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International Safety
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A UK company has been fined £130,000 and gone into liquidation after one of its workers was run over by a van.

The worker was hit and killed as the van was reversing outside a cinema in Ashton-on-Ribble in July 2010, says the UK Health and Safety Executive (HSE).

He had been working on a fit out of a new coffee shop inside the cinema for EMC Contracts on the day of the incident. An EMC employee was driving the van when it hit the worker.

A HSE investigation found the company had no system in place to separate construction traffic and pedestrians.

“The company had written a method statement for the work, which identified the risk of pedestrians being injured by vehicles as a main hazard. However, they failed to state what measures should be taken to reduce or eliminate the risk,” the HSE said.

Last week EMC Contracts Ltd, of Faraday Court in Fulwood, was prosecuted and found guilty of breaching UK health and safety laws.

It was fined £130,000 and ordered to pay £52,790 in costs.

The company has gone into voluntary liquidation.

For more details visit the HSE.

Published on 13 March 2014 in NSCA Safe-T-Bulletin.

The focus of safety responsibilities in the New Zealand Forest Operations Approved Code of Practice is under review.

“The current Code of Practice is more focused on the ‘worker on the hill’. We want to ensure management, owners and other parties in the contracting chain are absolutely clear about their responsibilities,” said the chair of WorkSafe New Zealand Professor Gregor Coster.

Forestry owners, managers and contractors must do more to protect the men and women on the bush line, Coster said.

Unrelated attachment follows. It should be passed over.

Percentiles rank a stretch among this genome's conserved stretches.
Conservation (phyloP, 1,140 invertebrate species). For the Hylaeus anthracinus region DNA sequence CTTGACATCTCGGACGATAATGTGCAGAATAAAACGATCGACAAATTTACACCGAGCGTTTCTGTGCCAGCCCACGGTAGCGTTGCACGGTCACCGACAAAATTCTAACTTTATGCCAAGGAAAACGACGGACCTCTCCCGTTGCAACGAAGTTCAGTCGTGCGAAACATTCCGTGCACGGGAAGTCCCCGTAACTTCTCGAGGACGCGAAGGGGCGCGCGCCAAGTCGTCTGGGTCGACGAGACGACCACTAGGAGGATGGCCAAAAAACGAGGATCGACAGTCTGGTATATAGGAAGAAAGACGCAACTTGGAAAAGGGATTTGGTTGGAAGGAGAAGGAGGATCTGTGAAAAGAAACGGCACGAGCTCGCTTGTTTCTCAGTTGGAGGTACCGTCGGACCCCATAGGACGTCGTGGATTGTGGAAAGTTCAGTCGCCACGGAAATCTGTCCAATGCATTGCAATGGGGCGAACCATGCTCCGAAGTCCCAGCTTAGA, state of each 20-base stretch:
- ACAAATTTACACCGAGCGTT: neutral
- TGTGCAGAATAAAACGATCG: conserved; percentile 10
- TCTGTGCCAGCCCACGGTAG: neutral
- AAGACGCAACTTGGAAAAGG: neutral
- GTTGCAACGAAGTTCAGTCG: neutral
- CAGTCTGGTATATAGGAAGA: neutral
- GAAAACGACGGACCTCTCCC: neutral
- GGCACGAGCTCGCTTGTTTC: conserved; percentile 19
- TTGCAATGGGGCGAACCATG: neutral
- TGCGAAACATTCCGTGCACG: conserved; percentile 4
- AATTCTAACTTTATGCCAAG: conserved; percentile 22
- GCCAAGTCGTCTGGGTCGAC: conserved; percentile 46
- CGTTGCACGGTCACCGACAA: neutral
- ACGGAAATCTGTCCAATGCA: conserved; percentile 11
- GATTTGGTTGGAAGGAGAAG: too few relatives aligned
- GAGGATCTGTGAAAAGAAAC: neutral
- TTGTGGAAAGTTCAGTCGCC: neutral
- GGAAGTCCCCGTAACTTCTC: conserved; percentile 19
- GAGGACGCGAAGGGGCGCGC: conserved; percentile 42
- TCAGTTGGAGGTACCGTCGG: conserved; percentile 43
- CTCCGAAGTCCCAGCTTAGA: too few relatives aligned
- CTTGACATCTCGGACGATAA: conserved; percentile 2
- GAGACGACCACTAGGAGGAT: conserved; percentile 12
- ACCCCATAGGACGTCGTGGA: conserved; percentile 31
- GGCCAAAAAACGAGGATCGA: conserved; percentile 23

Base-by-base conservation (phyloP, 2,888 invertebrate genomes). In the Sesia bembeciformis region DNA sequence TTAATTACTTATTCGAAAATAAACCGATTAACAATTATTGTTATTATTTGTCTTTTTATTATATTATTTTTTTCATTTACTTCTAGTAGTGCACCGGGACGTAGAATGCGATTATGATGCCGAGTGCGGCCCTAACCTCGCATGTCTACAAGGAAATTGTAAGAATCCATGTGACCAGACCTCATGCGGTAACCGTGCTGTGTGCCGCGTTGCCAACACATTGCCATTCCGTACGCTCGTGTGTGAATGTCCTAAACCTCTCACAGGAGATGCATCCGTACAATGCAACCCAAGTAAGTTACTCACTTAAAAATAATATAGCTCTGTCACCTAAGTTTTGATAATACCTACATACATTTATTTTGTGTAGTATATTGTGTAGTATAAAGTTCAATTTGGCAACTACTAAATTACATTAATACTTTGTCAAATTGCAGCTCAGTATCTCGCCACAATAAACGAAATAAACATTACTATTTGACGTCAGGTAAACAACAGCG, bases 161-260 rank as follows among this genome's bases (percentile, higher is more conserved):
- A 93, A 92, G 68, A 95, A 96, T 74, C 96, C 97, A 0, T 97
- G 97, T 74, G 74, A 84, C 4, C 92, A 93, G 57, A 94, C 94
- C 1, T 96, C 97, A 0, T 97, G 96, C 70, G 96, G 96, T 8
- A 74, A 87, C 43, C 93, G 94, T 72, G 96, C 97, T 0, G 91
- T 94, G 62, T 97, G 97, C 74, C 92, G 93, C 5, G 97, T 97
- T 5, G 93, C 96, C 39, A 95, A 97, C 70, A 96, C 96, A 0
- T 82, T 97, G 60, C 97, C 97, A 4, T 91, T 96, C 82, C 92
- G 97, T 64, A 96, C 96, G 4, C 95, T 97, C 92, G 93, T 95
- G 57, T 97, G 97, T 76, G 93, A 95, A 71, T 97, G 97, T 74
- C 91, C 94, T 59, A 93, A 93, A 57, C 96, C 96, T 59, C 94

In addition to WorkSafe’s inquiry, Coster and the WorkSafe NZ Chief Executive, General Managers and Chief Inspectors are meeting with owners and managers in the forestry sector.

“These face-to-face meetings build on the 164 inspections undertaken since August 2013 which have resulted in more than 200 enforcement actions, including 14 operations being shut down,” stated WorkSafe NZ.

For more details, visit WorkSafe.

Published on 13 February 2014 in NSCA Safe-T-Bulletin.

A British company has been prosecuted after an employee was dragged into a machine and injured.

The employee was standing on rollers, cleaning the inside of the machine, when it started unexpectedly. “His left leg was pulled in by the rollers … and he suffered broken bones in his left foot and ankle,” said the UK Health and Safety Executive (HSE).

The company, AMR Textiles Limited, was investigated and prosecuted by the HSE.

At the time of the incident the employee’s “colleague inserted an override key to test another part of the equipment but the rollers the worker was standing on also started rotating, pulling in his left leg up to the knee,” the HSE said.

The investigation found the company had given keys to its supervisors to override the interlock guard on the machine, the guard had not been maintained and the guard wasn’t working at the time of the incident.

Since the incident the company had taken the override keys from the supervisors and replaced the machine, said the HSE.

The company pleaded guilty in the Trafford Magistrates’ Court to breaching the UK Health and Safety at Work etc Act 1974.

The company was fined £8,000 and ordered to pay £10,103 in prosecution costs.

For more details visit the UK HSE.

Published on 16 January 2014 in NSCA Safe-T-Bulletin.

19 Dec 2013

NZ CEO escapes charges: unions shocked

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The dropping of safety charges against former Pike River CEO Peter Whittall has alarmed unions.

Whittall was the CEO of Pike River Coal Limited when an explosion at the company’s mine in the South Island of New Zealand killed 29 miners in November 2010.

He was charged with 12 safety breaches at the mine, following the explosion. This was in addition to the prosecution of the company.